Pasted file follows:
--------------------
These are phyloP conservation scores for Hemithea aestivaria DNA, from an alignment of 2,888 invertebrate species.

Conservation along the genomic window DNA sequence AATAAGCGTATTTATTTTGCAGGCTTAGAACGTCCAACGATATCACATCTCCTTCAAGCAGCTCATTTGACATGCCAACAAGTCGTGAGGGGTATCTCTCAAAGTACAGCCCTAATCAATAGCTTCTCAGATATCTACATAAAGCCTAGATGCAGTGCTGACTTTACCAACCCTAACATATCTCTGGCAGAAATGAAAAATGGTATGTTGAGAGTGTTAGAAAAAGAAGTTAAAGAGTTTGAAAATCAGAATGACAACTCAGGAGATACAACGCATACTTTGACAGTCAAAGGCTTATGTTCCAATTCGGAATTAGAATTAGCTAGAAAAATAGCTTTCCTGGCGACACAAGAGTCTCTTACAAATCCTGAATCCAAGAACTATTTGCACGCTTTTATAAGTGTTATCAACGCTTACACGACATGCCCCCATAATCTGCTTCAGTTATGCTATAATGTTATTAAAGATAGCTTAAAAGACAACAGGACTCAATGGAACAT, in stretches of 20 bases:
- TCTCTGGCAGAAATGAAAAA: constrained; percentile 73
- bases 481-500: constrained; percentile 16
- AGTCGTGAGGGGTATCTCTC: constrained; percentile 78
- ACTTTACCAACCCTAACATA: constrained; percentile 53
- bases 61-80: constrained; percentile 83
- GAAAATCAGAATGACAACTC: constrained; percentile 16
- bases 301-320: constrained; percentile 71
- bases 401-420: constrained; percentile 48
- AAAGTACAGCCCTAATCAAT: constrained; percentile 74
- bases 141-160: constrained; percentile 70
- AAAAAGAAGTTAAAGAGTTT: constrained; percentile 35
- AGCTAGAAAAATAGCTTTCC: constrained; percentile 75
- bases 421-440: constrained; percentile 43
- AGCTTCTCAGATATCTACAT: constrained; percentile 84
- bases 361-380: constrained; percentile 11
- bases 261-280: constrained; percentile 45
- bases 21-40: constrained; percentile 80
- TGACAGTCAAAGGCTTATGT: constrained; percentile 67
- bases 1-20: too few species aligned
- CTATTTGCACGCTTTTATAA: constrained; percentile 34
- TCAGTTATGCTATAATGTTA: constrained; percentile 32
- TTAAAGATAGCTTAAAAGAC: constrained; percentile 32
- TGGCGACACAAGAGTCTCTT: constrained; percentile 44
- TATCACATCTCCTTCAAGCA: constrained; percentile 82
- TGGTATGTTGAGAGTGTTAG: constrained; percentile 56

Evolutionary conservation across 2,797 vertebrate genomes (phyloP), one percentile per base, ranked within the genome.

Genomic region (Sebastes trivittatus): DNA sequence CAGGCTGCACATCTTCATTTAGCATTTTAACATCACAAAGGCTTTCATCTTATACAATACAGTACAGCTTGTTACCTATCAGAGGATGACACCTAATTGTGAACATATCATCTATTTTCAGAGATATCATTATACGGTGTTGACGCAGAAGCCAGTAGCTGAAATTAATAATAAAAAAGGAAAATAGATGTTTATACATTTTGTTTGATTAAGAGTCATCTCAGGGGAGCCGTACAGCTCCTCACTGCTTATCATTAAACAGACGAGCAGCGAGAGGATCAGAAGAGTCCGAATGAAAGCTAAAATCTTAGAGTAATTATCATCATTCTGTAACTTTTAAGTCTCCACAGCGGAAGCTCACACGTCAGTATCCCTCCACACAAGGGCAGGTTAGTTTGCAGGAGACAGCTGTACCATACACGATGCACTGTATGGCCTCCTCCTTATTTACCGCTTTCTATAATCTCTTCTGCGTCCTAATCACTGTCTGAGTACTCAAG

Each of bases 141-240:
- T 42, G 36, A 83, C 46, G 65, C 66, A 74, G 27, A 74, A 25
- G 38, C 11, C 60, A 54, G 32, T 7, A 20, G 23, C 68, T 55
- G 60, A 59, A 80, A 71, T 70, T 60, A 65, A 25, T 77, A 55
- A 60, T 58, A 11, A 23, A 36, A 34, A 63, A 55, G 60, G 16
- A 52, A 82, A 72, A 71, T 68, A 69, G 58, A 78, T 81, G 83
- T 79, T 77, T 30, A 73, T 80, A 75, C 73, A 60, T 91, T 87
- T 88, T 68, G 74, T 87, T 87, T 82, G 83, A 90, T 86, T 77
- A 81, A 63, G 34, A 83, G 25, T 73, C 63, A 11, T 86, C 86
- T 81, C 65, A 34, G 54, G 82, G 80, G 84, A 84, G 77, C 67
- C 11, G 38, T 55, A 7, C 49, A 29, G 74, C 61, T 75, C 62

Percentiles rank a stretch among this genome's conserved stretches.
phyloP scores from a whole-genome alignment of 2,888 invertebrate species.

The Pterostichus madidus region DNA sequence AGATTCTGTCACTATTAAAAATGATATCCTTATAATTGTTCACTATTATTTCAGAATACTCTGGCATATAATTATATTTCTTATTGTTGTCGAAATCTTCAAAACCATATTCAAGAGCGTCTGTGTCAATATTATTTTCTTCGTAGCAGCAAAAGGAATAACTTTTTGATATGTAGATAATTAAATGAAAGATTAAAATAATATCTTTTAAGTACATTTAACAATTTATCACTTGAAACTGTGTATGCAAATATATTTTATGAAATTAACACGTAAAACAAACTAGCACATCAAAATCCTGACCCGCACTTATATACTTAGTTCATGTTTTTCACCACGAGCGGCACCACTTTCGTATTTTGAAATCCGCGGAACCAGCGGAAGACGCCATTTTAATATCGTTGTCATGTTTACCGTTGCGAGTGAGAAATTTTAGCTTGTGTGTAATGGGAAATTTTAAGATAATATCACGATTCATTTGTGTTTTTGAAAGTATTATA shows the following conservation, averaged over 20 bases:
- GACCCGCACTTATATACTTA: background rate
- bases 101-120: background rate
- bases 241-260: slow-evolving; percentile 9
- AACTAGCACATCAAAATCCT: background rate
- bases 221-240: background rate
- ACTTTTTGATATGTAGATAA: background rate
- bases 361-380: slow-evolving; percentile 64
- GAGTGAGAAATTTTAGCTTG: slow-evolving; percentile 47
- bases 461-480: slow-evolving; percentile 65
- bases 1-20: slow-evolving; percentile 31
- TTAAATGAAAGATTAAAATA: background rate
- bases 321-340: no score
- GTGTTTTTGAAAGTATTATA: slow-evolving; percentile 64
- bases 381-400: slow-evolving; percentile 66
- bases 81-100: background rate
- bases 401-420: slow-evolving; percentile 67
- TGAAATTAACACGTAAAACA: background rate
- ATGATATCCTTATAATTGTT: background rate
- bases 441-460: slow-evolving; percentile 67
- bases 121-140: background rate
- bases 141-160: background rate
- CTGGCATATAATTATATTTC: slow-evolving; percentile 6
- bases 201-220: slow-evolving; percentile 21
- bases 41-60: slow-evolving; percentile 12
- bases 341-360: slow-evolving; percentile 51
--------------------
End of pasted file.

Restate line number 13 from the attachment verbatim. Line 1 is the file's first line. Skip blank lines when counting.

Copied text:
- AAAAAGAAGTTAAAGAGTTT: constrained; percentile 35